– I am also very focused on the dialogue aspect of the design process. Designers have a strong role, as the ones who explore new production technologies and materials and find new ways to use them. That can sometimes clash with the engineers, when they are pushed out of their comfort zone, but it’s important. And it is just SO cool when one’s own ignorance and curiosity can drive even the most incarnate engineer to keep pushing and pushing until they get it right. Nanna had that approach. She did not take no for an answer once she had set her mind on something. I remember a time when we were sitting with a subcontractor who kept insisting, ‘Mrs Ditzel, with all our accumulated knowledge, what you’re asking of us is simply impossible.’ And they explained at length, with reference to the technical specifications, why it was completely impossible to make the rings the way Nanna had envisioned. To which Nanna replied, ‘Interesting. So, you’ve tried it?’ ‘No, we haven’t tried it. But really, with all our accumulated knowledge, we tell you, it can’t be done,’ he replied. ‘Aha,’ said, ‘Then I think we should try it, and then we’ll talk.’ The result was a perfect chair. And in fact, that was encouraging for the subcontractor too.
So, if a machine manufacturer thinks that he doesn’t need to interact with the designer, but simply has to produce what he or she presents, they don’t understand the process. I think that mindset is one reason why so many designers enjoy working with us. Because we get so involved. The dialogue is about working together to create an idiom, an ambitious aesthetic and, at the same time, daring to be 100 per cent commercial.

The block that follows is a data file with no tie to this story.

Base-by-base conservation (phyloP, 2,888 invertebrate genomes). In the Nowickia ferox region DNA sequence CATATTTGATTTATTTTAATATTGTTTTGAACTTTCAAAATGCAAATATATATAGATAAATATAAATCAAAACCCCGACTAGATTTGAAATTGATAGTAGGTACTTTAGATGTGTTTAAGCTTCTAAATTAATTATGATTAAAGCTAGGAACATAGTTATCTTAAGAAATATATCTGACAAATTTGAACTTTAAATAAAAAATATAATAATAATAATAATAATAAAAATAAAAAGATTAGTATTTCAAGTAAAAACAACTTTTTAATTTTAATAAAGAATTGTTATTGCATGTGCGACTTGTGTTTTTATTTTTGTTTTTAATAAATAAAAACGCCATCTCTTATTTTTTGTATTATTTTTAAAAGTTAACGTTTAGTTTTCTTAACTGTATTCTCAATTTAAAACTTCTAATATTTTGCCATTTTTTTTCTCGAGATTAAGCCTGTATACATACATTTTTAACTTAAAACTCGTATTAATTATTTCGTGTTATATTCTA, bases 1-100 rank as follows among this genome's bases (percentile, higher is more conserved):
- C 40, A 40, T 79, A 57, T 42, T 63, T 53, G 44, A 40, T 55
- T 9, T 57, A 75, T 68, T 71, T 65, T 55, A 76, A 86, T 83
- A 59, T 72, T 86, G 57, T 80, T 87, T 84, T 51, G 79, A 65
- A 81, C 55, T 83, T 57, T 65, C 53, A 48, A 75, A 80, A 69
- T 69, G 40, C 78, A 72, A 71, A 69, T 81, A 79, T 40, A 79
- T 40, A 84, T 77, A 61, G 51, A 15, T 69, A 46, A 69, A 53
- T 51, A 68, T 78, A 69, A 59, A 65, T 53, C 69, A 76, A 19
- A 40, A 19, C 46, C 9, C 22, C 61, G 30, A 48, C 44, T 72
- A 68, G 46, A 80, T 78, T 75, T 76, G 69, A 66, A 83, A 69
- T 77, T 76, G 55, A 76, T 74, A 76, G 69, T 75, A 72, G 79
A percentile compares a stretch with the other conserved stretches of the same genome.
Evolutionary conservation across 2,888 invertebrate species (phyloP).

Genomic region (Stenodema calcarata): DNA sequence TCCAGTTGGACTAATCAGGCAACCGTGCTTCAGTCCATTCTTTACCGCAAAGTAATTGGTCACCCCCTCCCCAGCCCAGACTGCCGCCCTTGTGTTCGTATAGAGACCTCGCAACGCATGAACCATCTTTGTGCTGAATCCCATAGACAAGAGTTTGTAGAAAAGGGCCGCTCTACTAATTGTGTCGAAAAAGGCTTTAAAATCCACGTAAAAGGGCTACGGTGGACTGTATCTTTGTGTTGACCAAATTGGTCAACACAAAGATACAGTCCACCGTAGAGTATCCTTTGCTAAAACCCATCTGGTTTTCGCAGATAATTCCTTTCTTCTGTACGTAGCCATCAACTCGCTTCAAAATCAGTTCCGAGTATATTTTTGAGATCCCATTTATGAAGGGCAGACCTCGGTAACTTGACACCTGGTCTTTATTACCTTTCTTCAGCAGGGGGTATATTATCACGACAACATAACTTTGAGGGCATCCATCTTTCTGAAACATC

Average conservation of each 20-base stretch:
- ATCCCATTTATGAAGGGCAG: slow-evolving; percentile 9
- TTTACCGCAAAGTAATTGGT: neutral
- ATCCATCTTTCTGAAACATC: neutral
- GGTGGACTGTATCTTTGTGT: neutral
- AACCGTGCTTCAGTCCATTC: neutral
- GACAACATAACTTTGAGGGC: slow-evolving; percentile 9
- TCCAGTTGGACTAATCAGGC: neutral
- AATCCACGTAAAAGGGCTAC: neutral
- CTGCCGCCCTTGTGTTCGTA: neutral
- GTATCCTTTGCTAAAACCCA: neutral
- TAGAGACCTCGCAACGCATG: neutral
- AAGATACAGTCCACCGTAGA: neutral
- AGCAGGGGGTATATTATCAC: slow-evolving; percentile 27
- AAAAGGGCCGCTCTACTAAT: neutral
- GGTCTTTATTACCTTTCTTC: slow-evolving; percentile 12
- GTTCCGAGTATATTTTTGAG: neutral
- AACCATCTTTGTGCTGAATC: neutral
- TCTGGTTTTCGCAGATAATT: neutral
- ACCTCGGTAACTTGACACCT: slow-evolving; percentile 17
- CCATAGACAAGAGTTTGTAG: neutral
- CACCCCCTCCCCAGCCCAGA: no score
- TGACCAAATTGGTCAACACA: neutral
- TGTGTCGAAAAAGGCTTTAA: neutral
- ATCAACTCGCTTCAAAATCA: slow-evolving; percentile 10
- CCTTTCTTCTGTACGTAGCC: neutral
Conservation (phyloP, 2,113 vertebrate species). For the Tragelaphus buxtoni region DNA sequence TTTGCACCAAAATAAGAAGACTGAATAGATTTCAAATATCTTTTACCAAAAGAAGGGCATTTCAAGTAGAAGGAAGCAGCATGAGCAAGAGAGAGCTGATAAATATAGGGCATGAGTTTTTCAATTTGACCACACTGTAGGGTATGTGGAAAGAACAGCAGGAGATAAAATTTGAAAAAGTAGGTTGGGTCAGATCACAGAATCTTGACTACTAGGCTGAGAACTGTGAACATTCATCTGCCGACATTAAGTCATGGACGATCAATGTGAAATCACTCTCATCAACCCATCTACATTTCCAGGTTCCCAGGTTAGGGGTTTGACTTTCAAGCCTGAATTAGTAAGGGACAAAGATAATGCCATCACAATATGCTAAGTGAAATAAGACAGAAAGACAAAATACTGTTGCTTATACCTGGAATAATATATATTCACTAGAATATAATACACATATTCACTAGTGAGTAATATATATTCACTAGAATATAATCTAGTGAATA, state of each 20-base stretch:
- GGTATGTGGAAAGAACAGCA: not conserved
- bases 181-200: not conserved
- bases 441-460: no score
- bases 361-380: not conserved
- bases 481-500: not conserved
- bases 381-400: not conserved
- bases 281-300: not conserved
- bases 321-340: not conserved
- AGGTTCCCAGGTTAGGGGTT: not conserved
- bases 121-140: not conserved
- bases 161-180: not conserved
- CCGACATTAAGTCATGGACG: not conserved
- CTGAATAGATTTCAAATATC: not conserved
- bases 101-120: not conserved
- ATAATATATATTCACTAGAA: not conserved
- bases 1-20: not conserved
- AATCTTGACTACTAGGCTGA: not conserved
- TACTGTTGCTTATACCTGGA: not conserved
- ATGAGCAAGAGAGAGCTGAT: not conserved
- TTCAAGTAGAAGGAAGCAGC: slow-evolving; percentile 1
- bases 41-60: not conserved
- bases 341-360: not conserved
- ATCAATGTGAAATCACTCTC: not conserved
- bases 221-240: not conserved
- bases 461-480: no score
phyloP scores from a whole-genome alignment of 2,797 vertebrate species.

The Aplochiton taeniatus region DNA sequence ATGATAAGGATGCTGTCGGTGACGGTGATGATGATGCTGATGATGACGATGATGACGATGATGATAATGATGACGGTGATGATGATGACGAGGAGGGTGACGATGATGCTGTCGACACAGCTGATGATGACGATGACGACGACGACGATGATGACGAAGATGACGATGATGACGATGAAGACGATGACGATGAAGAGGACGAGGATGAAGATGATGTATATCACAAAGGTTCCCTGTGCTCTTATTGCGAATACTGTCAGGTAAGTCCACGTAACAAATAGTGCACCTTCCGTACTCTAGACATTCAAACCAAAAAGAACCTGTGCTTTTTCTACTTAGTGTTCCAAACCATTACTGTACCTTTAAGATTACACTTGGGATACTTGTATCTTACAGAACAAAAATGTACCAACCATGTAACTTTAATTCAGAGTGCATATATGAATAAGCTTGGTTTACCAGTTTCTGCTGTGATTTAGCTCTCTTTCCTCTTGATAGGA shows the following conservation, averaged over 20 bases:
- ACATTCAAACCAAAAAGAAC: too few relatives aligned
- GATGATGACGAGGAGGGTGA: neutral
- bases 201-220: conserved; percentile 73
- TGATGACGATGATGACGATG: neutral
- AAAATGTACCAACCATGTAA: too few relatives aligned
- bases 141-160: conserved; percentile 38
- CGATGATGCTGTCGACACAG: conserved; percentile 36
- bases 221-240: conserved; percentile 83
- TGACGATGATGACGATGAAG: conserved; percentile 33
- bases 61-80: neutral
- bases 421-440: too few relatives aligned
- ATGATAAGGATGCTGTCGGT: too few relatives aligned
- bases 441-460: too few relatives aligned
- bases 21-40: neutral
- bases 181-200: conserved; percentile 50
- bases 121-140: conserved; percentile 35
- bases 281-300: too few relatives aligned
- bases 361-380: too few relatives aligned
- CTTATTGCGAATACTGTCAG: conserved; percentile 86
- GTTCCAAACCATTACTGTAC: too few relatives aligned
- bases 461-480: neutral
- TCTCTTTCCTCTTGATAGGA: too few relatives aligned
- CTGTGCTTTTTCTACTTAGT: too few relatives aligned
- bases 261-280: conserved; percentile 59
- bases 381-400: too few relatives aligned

Good design generates a positive impact
Danish Design Award: When the Danish Design Centre and Design denmark relaunched the design prize as the Danish Design Award in 2016, our focus was on celebrating the difference design makes. How do you see the award after the relaunch? Could you see your company take part in the Danish Design Award?
Thomas Graversen: – The impact message of the Danish Design Award is one that we all have an interest in conveying to Danish companies. But I also think it’s important to bear in mind that the designs that receive the award should have a real-life potential, so that they can form the basis of a case. And that points back to the jury. It needs to include members with a commercial background. I would like to see some business graduates on the jury. Another important point is that the designs that receive the award can help generate jobs and growth. That may be difficult to determine from a furniture case. But Fredericia Furniture is a good example of that, and we can definitely see ourselves being part of the Danish Design Award.
Danish Design Award: Is that why your company as stepped up as a sponsor this year?
Thomas Graversen: – Yes, very much so, and because the Danish Design Award represents a story that matches our company well, with our ambitions for both design and growth. And generally, we view it as a shared communication task to enlighten business and industry on the use of design and to encourage designers to create superior products and solutions that have a commercial potential. And, of course, we need to promote the cases that the Danish Design Award can generate. It goes without saying that we should celebrate Danish design and the difference it makes.